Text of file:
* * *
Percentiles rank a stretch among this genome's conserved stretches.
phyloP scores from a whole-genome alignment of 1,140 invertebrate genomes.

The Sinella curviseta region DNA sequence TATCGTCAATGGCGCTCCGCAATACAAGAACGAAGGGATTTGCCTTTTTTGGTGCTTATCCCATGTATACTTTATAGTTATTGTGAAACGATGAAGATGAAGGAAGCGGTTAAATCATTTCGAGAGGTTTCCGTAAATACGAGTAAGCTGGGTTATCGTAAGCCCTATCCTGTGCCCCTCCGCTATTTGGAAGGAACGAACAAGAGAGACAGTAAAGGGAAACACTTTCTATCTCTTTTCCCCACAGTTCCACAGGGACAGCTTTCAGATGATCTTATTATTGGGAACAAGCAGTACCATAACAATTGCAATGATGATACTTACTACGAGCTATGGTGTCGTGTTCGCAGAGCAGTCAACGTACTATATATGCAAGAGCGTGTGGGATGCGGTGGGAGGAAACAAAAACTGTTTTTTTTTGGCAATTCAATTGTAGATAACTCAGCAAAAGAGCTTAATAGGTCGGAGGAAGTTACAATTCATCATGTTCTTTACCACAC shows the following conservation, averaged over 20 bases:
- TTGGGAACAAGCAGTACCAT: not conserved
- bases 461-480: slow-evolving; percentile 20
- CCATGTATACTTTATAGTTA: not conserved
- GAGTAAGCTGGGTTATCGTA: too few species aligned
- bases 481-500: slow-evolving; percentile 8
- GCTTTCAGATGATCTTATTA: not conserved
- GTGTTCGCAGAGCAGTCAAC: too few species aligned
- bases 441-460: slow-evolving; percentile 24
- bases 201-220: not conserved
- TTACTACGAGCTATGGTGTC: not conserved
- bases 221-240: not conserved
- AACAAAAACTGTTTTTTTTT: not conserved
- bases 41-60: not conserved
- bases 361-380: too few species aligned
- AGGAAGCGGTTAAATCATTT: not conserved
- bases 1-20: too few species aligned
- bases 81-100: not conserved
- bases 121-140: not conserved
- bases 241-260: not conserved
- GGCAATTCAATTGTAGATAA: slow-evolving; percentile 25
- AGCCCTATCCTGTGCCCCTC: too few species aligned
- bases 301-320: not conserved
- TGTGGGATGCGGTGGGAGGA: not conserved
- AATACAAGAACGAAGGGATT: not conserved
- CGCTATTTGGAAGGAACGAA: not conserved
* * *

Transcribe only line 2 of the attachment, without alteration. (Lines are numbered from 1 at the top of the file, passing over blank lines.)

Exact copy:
phyloP scores from a whole-genome alignment of 1,140 invertebrate genomes.